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Biz problems = talent problems💡

This is MISSION, a weekly newsletter for people who want to ditch tired best practices and find a better way to build transformative products and companies. We cover the tech leaders who don’t just point out what’s wrong with the world, they build something different. Learn more at A.Team


Most Business Problems Are Talent Problems in Disguise

Ever get the feeling that the problem you’re trying to solve isn’t the actual problem?

“The failed feature, chaotic launch, and sub-optimal strategy may produce plenty of collateral – documents and decks, spreadsheets and marketing plans – but they are ultimately reducible to humans. To abstract, immaterial things like intelligence, empathy, savvy, and energy – and how those traits interact inside and across people. In other words, these problems can be traced to talent, or its absence.”

That’s from Mario Gabriele, who wrote a deep dive on A.Team this week in The Generalist—one of the most influential newsletters among founders and investors in tech. 

The article goes deep into our origin story, the concept of fractional teams, and the new way we’re helping companies build products. But hidden in there is this quietly important idea: “The majority of business problems are talent problems in disguise.”

These days, to paraphrase Marc Andreeseen, every company is a software company. The challenge for the Fortune 500 is that many of the most talented software engineers aren’t dying to work at massive enterprises. Post-layoffs they’re not even that interested in big tech. More and more are turning to independent work, freelancing, and consulting. Lots of them end up posting profiles on talent marketplaces. 

The thing is, most freelancing marketplace like Fiverr or Upwork don’t offer transformative, game-changing projects for these folks to work on. It’s mostly lower-hanging fruit. That’s where A.Team comes in.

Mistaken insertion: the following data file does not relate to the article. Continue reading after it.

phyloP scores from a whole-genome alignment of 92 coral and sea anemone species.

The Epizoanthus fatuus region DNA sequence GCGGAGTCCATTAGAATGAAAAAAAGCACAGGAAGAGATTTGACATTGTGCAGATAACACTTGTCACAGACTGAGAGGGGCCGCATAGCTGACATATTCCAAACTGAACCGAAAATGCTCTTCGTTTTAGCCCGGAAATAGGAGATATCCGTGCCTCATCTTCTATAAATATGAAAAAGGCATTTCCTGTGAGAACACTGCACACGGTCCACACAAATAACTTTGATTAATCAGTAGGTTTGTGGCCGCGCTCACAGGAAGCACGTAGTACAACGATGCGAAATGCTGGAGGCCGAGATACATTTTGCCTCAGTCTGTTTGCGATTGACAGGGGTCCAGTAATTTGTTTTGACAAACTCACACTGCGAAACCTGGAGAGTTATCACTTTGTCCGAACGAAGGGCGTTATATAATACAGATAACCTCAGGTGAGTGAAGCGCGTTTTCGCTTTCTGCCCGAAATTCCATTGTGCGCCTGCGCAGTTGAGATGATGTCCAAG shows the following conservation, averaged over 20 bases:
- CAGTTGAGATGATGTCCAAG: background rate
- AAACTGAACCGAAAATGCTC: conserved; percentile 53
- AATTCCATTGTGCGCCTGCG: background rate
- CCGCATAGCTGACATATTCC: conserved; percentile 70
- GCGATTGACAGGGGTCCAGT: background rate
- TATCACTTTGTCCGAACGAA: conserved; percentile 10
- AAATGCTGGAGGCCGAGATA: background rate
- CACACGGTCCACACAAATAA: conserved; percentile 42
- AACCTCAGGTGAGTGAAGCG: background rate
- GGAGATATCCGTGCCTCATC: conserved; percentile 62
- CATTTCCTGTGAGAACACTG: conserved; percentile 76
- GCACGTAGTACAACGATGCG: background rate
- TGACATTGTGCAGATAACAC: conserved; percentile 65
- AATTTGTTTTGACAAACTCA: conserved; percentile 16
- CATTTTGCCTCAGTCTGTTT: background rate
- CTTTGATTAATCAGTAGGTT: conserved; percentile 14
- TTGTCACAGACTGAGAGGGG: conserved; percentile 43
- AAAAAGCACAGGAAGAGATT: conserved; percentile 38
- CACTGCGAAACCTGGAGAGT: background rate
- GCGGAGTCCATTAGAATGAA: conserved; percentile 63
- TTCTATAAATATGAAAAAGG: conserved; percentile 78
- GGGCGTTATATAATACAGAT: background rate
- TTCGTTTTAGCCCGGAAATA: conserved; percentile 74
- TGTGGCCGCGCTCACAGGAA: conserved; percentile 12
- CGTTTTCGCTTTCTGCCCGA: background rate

“Though it might be tempting to compare A.Team to Fiverr, given both are talent marketplaces,” Gabriele wrote, “[A.Team] is more similar to a blue-chip management consulting firm like McKinsey. A.Team doesn’t care about winning low-value logo design or copywriting – it wants to help the biggest companies in the world solve their hardest problems. Unlike a consultancy, A.Team does that by building rather than advising.” 

By creating a builder-friendly environment, A.Team attracts top software talent. Then we deploy them in teams to take on the kind of large, sticky problems that actually challenge them, without ever having to sign a W-2.

“The company has created a platform powerful enough to solve the kind of difficult problems McKinsey advised on, but is actually equipped to build solutions,” Gabriele wrote. “It makes the best of Silicon Valley – the energy, experimentation, iteration, and invention – accessible to the rest of the corporate world.”

Taking the best talent from tech and applying it to the problems that even McKinsey can’t solve—that’s what we’re trying to do.

Read the Full Story


Increasing Number of Americans Choosing to Work Part-Time

Mission contributor and Part-Time Tech author Ernie Park went on Good Morning America to talk about the latest data from the Labor Department which shows that the number of part-time workers in the U.S. increased by 1.2 million in January and December compared to the two prior months. 

What’s different this time is that most of that increase was driven by choice, not by the inability to find work or out of economic necessity.

According to a recent article in the Wall Street Journal, an increasing number of Americans are turning to part-time work as a solution for exhaustion and burnout.

Park left full-time work in tech to work part time and start his own farm. “For me my identity was always in my faith, being a dad, being a member of the community,” Park told GMA. “I’ll never go back to a full-time job again.”

This week Park hosted A.Team CEO Raphael Ouzan on his Part-Time Tech podcast to talk about how the nature of work is changing and how companies can build adaptable workforces for uncertain economic times.

Listen Now



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